At the risk of sounding like a stuck record house prices have risen again. Reports from the end of October show the UK’s buoyant house market continues its national upward trend with prices rising 3.9 per cent in the year to October, up from 3.8 per cent last year. Investors can continue to sleep easy – it’s the same news we’ve heard for months – while house price growth is still strong. Figures from the Land Registry showed average prices in the capital hit the £500,000 milestone in September, up 9.6 per cent from the same month last year.

Landlords also received the reassuring news that the cost of renting a home is rising at the fastest rate for more than two years as Britain’s chronic housebuilding shortage pushes rental prices up further. Private rents rose 2.5 per cent in the year to June, figures from the Office for National Statistics show — with rents in London up 3.8 per cent year on year. Rents have been on an upward trajectory for more than four years. Since January 2011 — the start of the ONS’s data series — rents across Britain have increased 10.2 per cent, the figures show.

Steve Bolton, founder of property investment adviser Platinum Property Partners, said that rents were being pushed up by “a shortage of suitable properties coupled with strong consumer demand”.

The Express newspaper reported at the end of October that the average UK property price will rocket by 25 per cent over the next five years to more than £320,000, forecasts show.

The upbeat outlook represents a £60,000 boost to the value of a typical home. It is the second time this year that the prediction has been revised upwards by the Centre for Economics and Business Research, one of the country’s most respected forecasters. The increase is explained by the effect on the market of fewer homes being put up for sale. Economist Nina Skero, author of the report, said: “A reduction in the number of properties being put on the market has placed further upward pressure on house prices in some parts of the UK. This is a result of low levels of housebuilding but also other factors such as an ageing population and the rising cost of moving up the property ladder.”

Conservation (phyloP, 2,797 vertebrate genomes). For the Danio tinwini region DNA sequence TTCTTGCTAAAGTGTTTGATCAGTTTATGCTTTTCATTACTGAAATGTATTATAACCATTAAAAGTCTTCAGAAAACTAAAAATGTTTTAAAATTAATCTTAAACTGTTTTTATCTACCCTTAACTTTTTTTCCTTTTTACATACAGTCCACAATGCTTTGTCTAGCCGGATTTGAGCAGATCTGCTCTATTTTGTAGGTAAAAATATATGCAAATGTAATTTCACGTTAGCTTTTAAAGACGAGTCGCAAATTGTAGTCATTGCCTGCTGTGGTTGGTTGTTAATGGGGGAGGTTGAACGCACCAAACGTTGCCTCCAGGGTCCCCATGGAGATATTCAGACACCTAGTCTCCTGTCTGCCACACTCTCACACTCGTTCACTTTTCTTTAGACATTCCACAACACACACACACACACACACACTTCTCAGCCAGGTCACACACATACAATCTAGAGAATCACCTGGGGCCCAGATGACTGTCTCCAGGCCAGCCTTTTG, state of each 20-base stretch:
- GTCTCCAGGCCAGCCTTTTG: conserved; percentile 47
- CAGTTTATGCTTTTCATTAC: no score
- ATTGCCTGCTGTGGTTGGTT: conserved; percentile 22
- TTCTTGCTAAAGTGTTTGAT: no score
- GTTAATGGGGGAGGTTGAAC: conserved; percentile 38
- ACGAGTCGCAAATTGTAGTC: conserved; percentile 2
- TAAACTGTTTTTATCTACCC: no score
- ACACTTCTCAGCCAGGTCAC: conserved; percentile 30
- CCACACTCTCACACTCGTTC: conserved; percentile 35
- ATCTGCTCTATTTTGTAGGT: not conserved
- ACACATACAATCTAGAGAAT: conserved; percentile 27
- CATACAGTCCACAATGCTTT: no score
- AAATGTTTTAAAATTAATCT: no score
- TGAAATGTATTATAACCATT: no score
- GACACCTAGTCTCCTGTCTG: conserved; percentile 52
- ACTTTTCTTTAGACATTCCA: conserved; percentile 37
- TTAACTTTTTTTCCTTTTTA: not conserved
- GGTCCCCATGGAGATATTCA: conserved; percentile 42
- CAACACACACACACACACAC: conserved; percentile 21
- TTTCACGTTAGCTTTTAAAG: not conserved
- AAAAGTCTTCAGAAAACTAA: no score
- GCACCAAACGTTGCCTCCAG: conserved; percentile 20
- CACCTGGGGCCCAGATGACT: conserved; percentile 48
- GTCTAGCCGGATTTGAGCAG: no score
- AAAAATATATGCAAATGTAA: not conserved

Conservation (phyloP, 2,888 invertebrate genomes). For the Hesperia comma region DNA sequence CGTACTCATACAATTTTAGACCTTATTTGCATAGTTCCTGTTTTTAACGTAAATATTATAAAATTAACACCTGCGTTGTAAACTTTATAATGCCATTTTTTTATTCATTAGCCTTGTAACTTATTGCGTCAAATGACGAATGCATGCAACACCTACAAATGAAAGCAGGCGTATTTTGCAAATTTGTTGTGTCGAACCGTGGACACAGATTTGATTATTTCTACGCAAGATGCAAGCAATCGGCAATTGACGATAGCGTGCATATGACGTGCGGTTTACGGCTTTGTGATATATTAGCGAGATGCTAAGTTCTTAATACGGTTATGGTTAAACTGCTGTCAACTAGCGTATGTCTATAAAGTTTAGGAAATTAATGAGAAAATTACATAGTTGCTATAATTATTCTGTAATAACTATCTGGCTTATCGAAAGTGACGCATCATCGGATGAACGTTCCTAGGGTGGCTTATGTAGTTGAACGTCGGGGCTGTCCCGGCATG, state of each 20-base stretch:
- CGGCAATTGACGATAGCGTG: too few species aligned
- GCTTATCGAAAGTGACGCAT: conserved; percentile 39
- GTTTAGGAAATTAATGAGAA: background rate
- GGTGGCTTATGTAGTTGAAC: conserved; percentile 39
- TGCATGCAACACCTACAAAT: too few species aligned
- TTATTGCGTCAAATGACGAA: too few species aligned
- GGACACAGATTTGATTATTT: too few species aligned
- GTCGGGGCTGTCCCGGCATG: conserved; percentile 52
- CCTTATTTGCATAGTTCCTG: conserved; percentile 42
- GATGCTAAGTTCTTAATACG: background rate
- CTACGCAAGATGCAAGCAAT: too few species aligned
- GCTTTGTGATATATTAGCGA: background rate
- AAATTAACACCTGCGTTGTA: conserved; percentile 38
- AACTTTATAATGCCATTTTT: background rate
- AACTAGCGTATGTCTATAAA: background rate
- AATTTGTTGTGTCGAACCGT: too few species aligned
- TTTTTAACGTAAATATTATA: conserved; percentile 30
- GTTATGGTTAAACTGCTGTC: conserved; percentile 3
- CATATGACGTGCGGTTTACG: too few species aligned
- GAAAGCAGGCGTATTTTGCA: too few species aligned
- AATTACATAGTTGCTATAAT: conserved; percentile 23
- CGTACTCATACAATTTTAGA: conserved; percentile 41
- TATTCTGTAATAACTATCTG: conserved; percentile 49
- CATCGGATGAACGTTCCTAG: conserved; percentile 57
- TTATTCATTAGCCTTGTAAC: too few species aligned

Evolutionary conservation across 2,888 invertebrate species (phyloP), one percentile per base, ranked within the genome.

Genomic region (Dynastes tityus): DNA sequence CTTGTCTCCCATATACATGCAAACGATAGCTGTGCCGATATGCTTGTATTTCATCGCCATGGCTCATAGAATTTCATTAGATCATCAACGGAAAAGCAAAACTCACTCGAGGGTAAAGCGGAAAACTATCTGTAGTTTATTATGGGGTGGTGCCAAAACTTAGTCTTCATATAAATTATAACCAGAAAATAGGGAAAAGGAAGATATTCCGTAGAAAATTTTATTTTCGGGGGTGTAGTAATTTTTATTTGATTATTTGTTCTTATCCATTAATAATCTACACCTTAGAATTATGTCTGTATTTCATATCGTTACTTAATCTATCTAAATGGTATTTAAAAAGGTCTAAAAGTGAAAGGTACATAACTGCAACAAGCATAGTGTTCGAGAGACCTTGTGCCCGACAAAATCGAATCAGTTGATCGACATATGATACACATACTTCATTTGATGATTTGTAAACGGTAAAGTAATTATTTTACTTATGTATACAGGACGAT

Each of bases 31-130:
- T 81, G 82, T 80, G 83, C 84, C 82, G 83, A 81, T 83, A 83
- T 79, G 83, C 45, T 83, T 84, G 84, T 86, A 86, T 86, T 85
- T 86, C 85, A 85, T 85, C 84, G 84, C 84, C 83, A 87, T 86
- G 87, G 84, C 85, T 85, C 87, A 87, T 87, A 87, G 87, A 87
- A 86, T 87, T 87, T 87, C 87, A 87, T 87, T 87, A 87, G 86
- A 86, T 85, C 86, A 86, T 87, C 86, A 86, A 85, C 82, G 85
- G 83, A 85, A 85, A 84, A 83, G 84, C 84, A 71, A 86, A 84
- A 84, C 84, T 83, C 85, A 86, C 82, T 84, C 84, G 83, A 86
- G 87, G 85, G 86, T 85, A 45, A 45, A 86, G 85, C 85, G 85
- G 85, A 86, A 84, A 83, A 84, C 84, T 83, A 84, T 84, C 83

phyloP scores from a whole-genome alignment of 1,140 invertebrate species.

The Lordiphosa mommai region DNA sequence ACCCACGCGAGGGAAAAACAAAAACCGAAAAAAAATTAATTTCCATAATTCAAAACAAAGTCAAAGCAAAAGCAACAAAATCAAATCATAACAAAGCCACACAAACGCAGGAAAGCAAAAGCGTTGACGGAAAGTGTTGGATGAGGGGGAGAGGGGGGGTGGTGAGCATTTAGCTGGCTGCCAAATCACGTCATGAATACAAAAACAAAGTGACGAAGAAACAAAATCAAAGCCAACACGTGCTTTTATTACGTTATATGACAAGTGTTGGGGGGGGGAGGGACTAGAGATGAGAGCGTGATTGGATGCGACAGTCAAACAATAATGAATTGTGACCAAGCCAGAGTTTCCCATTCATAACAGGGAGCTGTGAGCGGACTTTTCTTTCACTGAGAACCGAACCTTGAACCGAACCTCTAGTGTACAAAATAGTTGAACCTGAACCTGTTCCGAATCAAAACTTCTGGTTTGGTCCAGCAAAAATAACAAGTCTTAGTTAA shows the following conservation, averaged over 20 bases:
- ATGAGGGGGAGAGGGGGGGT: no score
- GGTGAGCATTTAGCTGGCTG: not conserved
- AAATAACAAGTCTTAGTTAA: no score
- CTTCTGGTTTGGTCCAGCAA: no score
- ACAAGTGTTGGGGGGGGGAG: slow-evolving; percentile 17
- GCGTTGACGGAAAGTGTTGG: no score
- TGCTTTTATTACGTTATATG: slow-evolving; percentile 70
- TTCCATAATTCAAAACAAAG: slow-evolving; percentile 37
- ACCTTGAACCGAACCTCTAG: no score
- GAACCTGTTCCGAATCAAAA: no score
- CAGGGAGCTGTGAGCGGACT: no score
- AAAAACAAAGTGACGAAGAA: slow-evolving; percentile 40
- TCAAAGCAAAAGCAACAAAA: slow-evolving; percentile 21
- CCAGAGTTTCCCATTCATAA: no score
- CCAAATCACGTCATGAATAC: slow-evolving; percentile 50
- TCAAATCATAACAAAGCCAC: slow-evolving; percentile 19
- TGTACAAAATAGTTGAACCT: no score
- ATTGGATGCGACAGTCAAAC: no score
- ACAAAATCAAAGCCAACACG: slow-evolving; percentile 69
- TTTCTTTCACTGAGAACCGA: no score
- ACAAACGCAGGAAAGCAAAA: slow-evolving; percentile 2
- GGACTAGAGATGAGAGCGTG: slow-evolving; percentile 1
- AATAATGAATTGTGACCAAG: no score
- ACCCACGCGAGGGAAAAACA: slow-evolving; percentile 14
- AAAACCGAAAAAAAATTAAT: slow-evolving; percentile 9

Stephen Noakes, of Lloyds Banking Group, said: “House price growth remains robust. Continuing economic recovery, earnings growth in excess of consumer price inflation and very low mortgage rates all underpin housing demand.” Supply is highly restricted with the stock of homes available for sale falling further to new record lows He added: “Supply is highly restricted with the stock of homes available for sale falling further to new record lows.

Demand is predicted to soon outstrip supply and there simply is not the time to build enough new homes – even if that was the only reason behind the drought.

Housing minister Brandon Lewis has said he wants a million homes built by 2020 to address the current large shortfall in an attempt to redeem the issue.

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